A: I want to change the world! (Big statement, I know.) I want to make the world know that we, as an Asian American minority group, are MORE than capable and able to create art that is relevant, pertinent and does not cater to a certain demographic. I want the world to know that we are not weird, but that we are the same in that we have feelings and emotions too. I want the focus to be taken off “who” I am and instead be put on “what” it is I am doing. I want to be a part of that movement that will change this global perspective and allow more creative people (from all ethnic backgrounds) to have a voice.

 

Amen, brother. Now, play and repeat.

 

 

Heroic 9-Year-Old Girl Helps Father Escape From Burning House

 

I’ll be the first to admit that if I were to wake up to my house on fire, panic would probably be the very first emotion to take over. That was not the case however, for 9-year-old Galaxy Kong of Hayward, Calif., who woke up last Thursday morning to a house filled with smoke.

Immediately, all the fire safety skills she picked up from school kicked into action. She ran to her father, who was still deep asleep despite the raging fire. After waking him, she scoped the scene and noticed there was too much smoke blocking the way out.

She then instructed her father to open the window while she closed the door and placed towels under the door to prevent the smoke from entering the room. Firefighters say that this small but important trick that she learned during fire safety training at school is what helped save their lives.

 

 

With towels blocking the smoke, Galaxy had enough time to guide her father out the window before the smoke overpowered them. A nearby construction crew helped assist them out of the second story window and both left the scene uninjured.

The fire, which allegedly began in the kitchen, was extinguished within about 20 minutes after it was reported at about 7 a.m.

Although Galaxy looks small and cute as she’s wrapped in a blanket following the events of the fire, I think it’s safe to say we have a hero in our midst.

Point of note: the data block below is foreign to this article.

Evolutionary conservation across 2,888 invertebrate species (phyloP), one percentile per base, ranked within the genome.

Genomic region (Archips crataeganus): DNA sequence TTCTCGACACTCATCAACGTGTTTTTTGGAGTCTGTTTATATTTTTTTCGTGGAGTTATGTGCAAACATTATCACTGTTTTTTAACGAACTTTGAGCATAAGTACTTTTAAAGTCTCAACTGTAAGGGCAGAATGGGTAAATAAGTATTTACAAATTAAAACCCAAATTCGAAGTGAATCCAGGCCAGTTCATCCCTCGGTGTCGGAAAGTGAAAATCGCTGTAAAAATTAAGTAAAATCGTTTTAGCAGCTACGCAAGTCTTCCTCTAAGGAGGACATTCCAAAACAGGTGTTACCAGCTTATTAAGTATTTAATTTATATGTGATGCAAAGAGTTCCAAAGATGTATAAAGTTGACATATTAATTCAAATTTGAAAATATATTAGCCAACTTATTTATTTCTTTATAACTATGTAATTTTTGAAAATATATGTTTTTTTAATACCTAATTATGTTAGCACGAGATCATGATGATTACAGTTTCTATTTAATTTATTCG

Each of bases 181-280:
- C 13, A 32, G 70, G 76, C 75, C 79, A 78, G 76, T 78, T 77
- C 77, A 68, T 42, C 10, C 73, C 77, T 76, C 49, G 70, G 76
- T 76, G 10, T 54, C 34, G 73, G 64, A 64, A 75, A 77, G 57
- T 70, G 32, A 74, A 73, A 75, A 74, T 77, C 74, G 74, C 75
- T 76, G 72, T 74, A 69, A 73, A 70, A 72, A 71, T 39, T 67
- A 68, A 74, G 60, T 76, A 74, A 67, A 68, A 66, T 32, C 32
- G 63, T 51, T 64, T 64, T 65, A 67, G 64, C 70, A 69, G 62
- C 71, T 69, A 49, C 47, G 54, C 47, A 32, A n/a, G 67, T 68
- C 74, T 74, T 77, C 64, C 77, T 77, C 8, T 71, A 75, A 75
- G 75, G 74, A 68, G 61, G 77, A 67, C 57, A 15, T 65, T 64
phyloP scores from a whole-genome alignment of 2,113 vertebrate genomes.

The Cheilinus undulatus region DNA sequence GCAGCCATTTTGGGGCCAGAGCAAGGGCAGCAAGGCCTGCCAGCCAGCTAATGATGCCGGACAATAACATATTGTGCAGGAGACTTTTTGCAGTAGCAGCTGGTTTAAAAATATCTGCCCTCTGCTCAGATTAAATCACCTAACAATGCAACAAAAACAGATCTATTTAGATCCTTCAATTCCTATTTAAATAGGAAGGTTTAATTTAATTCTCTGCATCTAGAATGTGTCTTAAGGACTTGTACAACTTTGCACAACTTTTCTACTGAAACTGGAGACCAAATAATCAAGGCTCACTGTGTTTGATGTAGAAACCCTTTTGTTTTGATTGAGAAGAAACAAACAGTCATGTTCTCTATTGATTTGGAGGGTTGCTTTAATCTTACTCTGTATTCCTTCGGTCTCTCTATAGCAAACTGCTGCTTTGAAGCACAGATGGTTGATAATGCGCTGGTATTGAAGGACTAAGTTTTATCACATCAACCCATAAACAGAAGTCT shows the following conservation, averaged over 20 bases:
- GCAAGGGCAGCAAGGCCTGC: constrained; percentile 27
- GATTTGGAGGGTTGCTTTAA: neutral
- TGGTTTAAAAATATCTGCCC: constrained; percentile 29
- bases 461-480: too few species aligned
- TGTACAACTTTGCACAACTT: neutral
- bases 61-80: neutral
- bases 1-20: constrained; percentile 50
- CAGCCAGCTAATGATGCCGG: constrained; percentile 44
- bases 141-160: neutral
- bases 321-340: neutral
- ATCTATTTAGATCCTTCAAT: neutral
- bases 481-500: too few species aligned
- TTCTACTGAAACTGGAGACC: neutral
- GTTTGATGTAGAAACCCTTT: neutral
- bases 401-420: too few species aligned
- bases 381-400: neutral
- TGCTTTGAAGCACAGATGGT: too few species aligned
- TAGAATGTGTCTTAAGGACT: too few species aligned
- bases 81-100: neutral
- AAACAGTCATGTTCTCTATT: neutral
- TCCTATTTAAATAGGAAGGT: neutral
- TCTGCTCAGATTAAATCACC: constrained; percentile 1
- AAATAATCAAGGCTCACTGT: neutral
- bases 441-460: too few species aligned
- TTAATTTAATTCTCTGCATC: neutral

Dog And Owner “Wear Each Other’s Hair” … Because It’s Art

 

Most pet owners know there’s a thin line between loving your pet and loving your pet. Well Japanese artist Aki Inomata dangerously walks that line with her new project “I Wear the Dog’s Hair, and the Dog Wears My Hair.” Yes, the title is quite self-explanatory.

Inomata collected bundles of her own hair and wove it into a small coat for her dog. She then collected heaps of hair from her dog and created a trendy, tan coat for herself. Yes, they literally wear each other’s hair.

Although this merely seems like an extreme pet love, Inomata swears that her art project aims to show a conflicted owner’s feelings over “owning” another living creature.

“The concept of my works is to get people to perceive the modes of life of various living creatures by experiencing a kind of empathy towards them.” she said in a statement to DesignBoom.

If you’re interested in checking out this peculiar piece of art, the exhibit is currently running at the Hagisa Gallery in Tokyo.

 

 

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Photos courtesy of Huffington Post. 

Family Who Found Daughter 10 Years After Tsunami Also Finds Son

 

Earlier this month, we brought you the heartwarming story of Raudhatul Jannah, who was reunited with her family 10 years after a gigantic tsunami hit her Indonesian province. Now, it appears the family has yet another reason to rejoice. Soon after their reunion with Jannah, the family was able to locate Jannah’s missing older brother, Arif Pratama Rangkuti.

The Indian Ocean Tsunami, which occurred on December 26, 2004, killed an estimated total of 250,000 people and left 1.7 million residents homeless. The tsunami caused Jannah (who was only 4 years old at the time) and Arif (who was 7) to separate from their parents. After months of searching, the children were presumed dead.

Ten years later, Jannah’s uncle spotted a girl walking along the street and could not ignore the resemblance to his lost niece. After many questions, Jannah was confirmed as the missing daughter believed to be dead by her family. Best of all, she brought news that her brother may still be alive since they were briefly stranded on an island together.

 

 

News of this reunion gained much attention and the family hoped this would be enough to find their missing son as well. They were right. According to The Guardian, a couple contacted the family after seeing a picture of young Arif. Apparently, a homeless teenager had a strong resemblance to the child in the photo and when they showed the young man a picture of the family, he exclaimed, “That’s mother!”

After confirming his identity, the family picked him up earlier this week. Call it a miracle, but after 10 years of being apart, this family is finally complete again.

 

A Mother’s Creative Bento Boxes Teach Japan’s Geography And Look Adorable

 

We’ve seen everything from adorable Hello Kitty bento boxes to intricate panda bento boxes. And just when we thought we’ve seen it all, another creative food artist comes along and impresses us even more.